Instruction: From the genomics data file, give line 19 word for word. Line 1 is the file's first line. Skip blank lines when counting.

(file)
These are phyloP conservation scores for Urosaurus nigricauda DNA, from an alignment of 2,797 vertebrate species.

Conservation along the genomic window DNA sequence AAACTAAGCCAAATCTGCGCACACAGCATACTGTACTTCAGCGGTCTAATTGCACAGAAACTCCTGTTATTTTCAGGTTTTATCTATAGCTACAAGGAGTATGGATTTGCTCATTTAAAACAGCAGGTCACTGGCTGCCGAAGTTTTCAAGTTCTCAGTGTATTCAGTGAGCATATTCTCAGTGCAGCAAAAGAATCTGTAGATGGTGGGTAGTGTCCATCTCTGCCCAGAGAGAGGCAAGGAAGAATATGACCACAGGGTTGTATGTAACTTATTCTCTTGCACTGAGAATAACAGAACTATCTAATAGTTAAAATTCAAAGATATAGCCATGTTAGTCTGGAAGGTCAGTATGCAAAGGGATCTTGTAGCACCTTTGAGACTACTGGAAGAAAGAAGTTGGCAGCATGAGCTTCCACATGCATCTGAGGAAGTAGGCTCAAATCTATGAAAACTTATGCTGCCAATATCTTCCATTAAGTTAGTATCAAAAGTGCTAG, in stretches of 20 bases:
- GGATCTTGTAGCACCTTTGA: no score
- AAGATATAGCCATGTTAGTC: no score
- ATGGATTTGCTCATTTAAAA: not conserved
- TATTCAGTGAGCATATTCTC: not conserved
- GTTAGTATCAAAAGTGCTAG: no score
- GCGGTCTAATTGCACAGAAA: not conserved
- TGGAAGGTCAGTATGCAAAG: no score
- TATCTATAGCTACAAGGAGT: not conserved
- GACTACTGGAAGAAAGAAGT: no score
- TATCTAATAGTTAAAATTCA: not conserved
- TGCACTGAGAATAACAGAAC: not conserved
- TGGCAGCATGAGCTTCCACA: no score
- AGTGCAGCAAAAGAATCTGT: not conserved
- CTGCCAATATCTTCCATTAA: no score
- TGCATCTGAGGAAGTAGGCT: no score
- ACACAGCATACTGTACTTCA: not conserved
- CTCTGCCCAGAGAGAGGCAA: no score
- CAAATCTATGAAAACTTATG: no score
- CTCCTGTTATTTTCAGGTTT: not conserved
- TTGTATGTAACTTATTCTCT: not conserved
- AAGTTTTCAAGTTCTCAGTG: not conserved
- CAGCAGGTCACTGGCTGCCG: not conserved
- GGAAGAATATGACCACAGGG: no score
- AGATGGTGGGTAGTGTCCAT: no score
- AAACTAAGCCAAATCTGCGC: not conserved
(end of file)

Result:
- CTCTGCCCAGAGAGAGGCAA: no score